The following terms and concepts are used in D6 Dungeons.


An action is a single thing a character does. It could be something they do in battle, like attacking a goblin with a sword or outside of combat, like gathering information from a lively tavern. In D6 Dungeons, the players roll dice determined by their skills to see if their characters succeed on challenges.


A challenge could be anything the characters face during a story, from a pack of snarling wolves to a raging river in their path. What they choose to do is up to the players, but whether or not their actions are successful is up to the dice.


The players take the role of heroes, powerful and dynamic people at the center of every story.


A class is a character's role or adventuring profession. It determines what the character is good at with a selection of four class skills. It also sets the character's starting equipment.


D6 Dungeons requires a handful of six-sided dice to play. A single die is sometimes called a d6, while rolling three dice would be noted as 3d6. The dice are used to determine the success or failure of most actions, or challenges, the characters take.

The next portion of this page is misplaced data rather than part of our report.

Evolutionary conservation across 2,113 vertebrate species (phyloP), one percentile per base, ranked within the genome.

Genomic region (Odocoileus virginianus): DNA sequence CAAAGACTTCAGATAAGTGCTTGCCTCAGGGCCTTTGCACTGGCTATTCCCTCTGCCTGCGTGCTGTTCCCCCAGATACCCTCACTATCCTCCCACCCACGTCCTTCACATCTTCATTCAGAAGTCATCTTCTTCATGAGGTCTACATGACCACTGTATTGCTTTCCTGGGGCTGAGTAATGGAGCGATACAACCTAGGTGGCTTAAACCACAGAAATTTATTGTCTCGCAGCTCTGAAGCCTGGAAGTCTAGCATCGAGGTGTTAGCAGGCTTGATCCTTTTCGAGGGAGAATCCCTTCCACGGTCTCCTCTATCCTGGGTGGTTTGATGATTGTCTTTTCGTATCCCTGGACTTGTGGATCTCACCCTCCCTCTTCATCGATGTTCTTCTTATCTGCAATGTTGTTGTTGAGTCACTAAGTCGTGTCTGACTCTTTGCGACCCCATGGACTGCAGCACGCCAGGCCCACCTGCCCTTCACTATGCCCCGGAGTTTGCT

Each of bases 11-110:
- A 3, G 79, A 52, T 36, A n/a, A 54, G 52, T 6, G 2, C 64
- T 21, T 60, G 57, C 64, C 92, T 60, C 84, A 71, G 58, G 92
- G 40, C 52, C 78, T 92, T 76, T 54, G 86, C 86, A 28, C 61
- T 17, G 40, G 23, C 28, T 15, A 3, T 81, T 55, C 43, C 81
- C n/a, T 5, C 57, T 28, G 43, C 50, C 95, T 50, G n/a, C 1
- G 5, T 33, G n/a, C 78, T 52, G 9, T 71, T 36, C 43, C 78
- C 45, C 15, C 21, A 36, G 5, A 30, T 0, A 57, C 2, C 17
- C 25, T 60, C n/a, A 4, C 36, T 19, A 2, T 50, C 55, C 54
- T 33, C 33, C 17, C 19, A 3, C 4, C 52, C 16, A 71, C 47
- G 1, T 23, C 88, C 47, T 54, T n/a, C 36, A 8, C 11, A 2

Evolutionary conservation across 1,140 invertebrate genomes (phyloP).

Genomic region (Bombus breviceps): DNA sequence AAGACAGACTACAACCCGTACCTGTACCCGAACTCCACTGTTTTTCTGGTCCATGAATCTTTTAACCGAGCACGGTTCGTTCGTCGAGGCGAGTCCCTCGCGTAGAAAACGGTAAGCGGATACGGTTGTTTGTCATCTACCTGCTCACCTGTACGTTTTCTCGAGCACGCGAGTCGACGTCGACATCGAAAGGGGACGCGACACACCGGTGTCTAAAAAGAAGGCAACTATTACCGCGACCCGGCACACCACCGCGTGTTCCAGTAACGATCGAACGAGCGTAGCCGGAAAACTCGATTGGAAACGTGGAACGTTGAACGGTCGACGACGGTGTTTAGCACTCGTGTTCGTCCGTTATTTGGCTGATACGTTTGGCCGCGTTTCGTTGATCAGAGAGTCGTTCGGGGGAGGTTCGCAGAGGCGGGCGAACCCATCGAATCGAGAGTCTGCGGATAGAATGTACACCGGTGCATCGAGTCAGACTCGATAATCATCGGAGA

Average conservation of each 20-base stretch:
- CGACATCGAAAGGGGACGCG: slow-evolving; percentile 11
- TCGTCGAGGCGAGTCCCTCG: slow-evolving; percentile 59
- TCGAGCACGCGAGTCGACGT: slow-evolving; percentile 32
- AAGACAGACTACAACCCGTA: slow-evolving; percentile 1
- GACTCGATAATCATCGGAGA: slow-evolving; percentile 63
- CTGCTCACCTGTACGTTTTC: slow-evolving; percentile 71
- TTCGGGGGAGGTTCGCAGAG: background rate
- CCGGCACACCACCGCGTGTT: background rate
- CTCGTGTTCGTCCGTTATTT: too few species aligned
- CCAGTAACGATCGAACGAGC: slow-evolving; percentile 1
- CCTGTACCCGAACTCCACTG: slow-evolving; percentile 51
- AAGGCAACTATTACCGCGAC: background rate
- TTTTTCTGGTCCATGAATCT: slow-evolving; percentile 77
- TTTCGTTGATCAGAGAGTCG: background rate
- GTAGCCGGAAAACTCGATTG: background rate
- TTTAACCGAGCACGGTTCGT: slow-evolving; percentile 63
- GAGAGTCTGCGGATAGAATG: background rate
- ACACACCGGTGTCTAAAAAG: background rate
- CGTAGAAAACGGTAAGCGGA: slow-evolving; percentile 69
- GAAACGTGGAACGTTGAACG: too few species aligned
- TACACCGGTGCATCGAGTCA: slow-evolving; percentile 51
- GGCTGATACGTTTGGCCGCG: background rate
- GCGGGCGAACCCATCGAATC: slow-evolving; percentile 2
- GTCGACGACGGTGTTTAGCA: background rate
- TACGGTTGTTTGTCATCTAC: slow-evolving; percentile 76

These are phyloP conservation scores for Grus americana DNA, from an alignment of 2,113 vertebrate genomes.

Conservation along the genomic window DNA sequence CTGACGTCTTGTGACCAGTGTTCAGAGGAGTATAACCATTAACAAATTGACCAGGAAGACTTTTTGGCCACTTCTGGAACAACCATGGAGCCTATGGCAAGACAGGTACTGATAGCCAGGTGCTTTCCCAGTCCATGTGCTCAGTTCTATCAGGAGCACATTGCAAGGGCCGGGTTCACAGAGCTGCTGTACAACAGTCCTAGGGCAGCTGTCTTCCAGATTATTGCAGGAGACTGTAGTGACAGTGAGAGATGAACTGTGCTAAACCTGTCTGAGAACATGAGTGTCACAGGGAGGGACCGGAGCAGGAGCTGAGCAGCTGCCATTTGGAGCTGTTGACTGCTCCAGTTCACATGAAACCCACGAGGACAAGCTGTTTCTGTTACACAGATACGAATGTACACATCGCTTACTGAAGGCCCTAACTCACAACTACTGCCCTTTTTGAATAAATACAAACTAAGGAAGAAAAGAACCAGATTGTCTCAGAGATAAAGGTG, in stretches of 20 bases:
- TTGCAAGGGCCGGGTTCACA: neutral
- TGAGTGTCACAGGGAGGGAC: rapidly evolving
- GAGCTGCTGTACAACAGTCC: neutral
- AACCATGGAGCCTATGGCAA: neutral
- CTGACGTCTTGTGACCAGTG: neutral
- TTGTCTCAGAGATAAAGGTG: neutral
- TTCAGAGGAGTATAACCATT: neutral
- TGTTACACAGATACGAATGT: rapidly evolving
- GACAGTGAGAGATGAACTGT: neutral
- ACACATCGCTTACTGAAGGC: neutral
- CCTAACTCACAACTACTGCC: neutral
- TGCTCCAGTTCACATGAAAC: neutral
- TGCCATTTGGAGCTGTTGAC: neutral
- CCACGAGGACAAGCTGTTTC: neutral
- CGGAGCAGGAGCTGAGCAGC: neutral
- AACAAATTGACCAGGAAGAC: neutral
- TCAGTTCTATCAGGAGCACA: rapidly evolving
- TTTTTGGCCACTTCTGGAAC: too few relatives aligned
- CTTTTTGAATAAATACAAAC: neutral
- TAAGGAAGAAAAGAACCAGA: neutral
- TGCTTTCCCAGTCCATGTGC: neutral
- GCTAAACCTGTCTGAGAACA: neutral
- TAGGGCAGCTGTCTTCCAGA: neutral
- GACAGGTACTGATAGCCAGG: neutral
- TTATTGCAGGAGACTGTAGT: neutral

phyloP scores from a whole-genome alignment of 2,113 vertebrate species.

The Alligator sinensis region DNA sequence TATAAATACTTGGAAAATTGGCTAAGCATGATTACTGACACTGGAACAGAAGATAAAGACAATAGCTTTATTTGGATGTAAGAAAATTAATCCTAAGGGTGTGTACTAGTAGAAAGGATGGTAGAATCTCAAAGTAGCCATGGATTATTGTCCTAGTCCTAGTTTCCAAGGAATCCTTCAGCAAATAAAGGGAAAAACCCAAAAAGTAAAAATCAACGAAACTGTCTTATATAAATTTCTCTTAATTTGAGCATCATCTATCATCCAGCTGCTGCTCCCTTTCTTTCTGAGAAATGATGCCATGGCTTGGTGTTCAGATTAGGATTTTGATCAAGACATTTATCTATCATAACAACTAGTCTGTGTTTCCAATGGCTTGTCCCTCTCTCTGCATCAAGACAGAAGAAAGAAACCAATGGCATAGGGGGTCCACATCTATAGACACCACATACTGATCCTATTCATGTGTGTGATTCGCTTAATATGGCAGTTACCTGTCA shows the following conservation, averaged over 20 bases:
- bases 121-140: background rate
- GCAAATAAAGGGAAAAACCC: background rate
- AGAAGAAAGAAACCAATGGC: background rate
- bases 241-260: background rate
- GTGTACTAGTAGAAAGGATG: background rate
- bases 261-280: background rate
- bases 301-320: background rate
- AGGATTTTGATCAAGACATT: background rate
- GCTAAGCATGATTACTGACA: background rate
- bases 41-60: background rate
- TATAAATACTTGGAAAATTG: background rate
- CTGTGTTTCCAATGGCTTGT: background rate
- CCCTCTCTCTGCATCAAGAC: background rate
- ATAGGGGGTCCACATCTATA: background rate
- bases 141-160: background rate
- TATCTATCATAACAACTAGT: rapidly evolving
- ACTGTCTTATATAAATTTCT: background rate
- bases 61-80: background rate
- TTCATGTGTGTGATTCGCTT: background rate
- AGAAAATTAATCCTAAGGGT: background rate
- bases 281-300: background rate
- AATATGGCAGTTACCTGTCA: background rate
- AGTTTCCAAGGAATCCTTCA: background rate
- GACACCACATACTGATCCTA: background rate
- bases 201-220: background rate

The narrator is the storyteller and referee, responsible for not only telling the story but making sure the rules are followed wherever appropriate. It is the narrator's job to make the game interesting and challenging.


D6 Dungeons is broken up into scenes, which work a lot like they do in movies and television. There's no set size or duration of a scene; they are as large and take as long as they need to move the story along. A scene might be a thirty second barroom brawl, an hour-long audience with the king, or even a two-week hike through a snowy mountain pass. Some of the actions a player can take affect them or their surroundings for an entire scene. Casting a protection spell could last for the entire barroom brawl, using diplomacy could get the king to look favorably on them during their interaction, and one roll to see how effectively they navigate the mountains is good enough for that entire scene. The narrator decides what goes into a scene, where it takes place, how long it lasts, and what the specific challenges and potential rewards are, then it's up to the players to figure out how they approach it.


Skills are usually very broad, covering a wide range of situations that are all somewhat related. A class skill is one of the four standard skills provided by a character's class.

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